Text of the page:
The Wonders and Woes of Water-based Stain

The Wonders and Woes of Water-based Stain

Water-based stains offer better indoor-air quality and a different aesthetic, but applying them requires an experienced professional

There is a critical question you should put to your hardwood flooring contractor if you are planning to finish your floor with a water-based stain: Does he know how to apply it?

The question is easily overlooked. Most of us would assume this knowledge is a given.

But applying water-based stain requires a different technique than what is used with traditional oil-based products. And so can applying a water-based polyurethane over the water-based stain.

If you try to use these stains like traditional products, you most likely will not be happy with the final appearance of your floor. And you will face the costs of refinishing in order to fix it.

Improper technique leaves swirl marks

Traditional oil-based stains are rubbed or buffed onto the floor. Try to do this with a water-based stain and you will have swirl marks like the ones pictured. Water-based stains have to be applied with a special brushing technique, and practice is the only way to get it right.

Right: Oak with oil-based stain; Center: water-based stain; Left: water-based dye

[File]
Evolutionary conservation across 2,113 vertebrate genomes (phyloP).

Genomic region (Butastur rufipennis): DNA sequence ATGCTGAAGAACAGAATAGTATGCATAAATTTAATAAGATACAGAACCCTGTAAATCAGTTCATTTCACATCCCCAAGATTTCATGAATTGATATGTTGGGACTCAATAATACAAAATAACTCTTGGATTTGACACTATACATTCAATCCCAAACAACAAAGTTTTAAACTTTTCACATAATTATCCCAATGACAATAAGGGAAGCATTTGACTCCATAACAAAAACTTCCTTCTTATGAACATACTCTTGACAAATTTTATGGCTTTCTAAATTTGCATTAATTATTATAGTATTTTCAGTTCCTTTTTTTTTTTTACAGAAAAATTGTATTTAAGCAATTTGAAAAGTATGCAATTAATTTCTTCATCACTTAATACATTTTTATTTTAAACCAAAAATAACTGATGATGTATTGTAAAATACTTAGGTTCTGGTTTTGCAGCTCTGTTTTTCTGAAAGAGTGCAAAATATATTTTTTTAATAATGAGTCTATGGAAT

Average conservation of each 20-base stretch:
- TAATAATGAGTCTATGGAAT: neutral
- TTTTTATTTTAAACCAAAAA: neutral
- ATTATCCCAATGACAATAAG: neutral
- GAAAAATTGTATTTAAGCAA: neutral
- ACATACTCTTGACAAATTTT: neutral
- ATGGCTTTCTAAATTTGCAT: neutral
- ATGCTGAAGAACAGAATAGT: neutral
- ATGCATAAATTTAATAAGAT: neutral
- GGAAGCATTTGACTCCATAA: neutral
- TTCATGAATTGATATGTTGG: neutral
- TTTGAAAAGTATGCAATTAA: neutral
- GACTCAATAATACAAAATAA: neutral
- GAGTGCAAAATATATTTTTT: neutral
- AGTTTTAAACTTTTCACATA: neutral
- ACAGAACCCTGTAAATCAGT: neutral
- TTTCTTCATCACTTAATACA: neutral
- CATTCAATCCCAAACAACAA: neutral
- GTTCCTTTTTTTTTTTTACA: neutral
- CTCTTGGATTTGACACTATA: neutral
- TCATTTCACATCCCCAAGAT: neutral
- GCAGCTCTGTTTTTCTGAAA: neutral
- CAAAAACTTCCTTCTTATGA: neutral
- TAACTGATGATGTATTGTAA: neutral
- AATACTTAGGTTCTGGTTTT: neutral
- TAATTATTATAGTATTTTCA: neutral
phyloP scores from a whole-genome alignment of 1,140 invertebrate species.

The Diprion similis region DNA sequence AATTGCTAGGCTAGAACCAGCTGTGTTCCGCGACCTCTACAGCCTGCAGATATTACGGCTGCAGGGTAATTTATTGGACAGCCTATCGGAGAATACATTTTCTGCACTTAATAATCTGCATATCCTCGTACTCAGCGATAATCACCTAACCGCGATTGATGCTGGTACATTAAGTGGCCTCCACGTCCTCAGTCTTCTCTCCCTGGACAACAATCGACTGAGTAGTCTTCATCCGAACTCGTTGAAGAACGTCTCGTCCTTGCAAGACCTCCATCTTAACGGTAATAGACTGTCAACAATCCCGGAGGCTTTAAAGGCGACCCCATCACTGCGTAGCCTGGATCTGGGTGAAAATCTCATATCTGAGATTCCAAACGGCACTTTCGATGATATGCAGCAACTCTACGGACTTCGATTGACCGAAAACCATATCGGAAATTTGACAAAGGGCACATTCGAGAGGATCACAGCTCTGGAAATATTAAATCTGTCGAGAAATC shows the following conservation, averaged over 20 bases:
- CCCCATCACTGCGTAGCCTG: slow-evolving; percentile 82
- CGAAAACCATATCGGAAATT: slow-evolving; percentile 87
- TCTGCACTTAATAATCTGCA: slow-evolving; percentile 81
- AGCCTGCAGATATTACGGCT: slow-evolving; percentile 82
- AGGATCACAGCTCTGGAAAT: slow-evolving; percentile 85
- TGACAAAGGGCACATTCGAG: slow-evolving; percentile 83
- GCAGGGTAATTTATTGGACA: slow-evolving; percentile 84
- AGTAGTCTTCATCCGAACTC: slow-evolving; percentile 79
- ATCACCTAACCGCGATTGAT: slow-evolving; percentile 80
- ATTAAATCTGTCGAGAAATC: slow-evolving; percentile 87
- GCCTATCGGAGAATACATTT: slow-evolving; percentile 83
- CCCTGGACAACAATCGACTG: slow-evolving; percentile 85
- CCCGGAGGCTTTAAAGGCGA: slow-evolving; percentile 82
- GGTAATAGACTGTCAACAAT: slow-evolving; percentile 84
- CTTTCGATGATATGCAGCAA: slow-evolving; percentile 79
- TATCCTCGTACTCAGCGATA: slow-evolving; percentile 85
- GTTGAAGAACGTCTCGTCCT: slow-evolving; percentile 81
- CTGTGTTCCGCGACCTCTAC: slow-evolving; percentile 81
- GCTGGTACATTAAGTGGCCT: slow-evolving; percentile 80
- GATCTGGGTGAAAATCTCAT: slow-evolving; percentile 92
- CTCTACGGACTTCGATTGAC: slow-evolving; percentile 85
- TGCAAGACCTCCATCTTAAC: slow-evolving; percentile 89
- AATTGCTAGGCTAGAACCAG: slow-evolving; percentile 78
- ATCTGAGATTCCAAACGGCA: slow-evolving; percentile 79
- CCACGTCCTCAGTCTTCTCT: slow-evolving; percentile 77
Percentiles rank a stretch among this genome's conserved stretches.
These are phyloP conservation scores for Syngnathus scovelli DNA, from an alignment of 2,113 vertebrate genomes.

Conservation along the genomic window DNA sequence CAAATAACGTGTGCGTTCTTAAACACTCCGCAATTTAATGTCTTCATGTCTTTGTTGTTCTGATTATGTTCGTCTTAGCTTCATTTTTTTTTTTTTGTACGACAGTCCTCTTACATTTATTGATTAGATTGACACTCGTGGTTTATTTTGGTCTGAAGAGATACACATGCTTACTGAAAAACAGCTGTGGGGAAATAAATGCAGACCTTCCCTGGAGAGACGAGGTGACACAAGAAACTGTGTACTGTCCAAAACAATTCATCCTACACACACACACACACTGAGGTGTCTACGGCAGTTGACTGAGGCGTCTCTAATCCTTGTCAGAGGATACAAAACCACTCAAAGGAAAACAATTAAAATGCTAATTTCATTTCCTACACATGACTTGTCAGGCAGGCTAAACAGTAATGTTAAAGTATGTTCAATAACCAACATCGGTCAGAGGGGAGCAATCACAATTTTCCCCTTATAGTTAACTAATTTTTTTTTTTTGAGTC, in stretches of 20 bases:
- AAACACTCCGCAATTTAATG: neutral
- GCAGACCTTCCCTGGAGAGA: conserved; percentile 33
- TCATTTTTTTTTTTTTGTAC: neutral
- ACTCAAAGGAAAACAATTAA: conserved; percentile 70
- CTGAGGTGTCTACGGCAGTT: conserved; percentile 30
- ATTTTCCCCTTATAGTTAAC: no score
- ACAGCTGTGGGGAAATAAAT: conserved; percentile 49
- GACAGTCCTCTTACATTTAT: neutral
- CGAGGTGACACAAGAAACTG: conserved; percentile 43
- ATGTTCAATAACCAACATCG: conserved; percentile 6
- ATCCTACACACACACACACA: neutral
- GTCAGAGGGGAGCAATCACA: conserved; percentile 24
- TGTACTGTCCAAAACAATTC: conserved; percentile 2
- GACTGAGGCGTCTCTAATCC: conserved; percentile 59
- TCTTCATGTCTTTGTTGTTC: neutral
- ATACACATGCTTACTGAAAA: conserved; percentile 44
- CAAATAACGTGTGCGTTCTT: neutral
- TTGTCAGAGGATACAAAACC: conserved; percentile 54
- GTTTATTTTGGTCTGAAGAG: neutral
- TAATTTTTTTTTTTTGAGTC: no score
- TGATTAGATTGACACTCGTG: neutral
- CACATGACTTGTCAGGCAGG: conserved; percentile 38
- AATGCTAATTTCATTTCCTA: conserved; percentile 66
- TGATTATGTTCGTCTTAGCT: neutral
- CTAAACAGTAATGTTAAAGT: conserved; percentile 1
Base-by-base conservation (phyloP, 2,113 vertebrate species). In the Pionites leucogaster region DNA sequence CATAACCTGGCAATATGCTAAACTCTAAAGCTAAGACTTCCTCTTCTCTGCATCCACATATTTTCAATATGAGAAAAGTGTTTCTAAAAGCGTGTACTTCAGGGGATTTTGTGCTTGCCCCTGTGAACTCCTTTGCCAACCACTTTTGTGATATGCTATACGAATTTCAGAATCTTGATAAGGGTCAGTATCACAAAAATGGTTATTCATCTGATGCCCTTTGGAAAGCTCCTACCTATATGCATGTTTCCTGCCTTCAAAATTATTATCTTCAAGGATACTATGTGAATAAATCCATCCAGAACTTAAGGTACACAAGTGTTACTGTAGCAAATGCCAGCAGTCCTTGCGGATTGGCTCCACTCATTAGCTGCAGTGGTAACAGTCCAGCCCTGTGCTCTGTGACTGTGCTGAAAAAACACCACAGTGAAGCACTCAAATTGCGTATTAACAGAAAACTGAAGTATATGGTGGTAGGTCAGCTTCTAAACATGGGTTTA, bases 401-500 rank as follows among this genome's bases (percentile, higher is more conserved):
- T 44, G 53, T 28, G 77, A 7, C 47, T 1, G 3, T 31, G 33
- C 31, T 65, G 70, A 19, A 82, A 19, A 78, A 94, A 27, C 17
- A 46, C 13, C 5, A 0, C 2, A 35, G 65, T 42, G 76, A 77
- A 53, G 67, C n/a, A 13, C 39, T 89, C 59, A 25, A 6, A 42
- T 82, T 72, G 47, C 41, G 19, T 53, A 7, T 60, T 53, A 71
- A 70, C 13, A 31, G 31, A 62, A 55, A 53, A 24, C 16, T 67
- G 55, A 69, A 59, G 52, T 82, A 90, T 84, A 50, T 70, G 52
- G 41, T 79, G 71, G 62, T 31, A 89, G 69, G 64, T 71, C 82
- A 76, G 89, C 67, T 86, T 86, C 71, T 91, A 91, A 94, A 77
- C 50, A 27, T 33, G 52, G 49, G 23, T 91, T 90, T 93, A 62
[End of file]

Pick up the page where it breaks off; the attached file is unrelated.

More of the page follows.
Done correctly, water-based stains, in addition to being less toxic, provide an aesthetic many people find more pleasing. One example, pictured, is how water-based stains appear on Oak. Oak often is available at a cost-effective price, but many people do not like the dated look of the grain once it is accentuated with an oil-based stain. A water-based stain mutes the grain and offers a more contemporary appearance.

But once a stain is applied, a polyurethane is typically applied over it. Low-VOC (Volatile Organic Compound) water-based polyurethanes also are part of the Natural Interiors® Floor Finishing Program.

Improper polyurethane application

Polyurethane is traditionally poured and spread over the floor’s surface. But if you try

Correct application of water-based polyurethane over water-based stain

this over a water-based stain, you could undo all the hard work you did in applying the water-based stain correctly. Yes, depending on the brand of stain you use, your first coat of polyurethane might also have to be brushed onto the floor.

How do you know if your contractor is qualified to do your job?

He should be able to show you samples of his company’s water-based work. And of course, references upon request.

 

No Comments

Post A Comment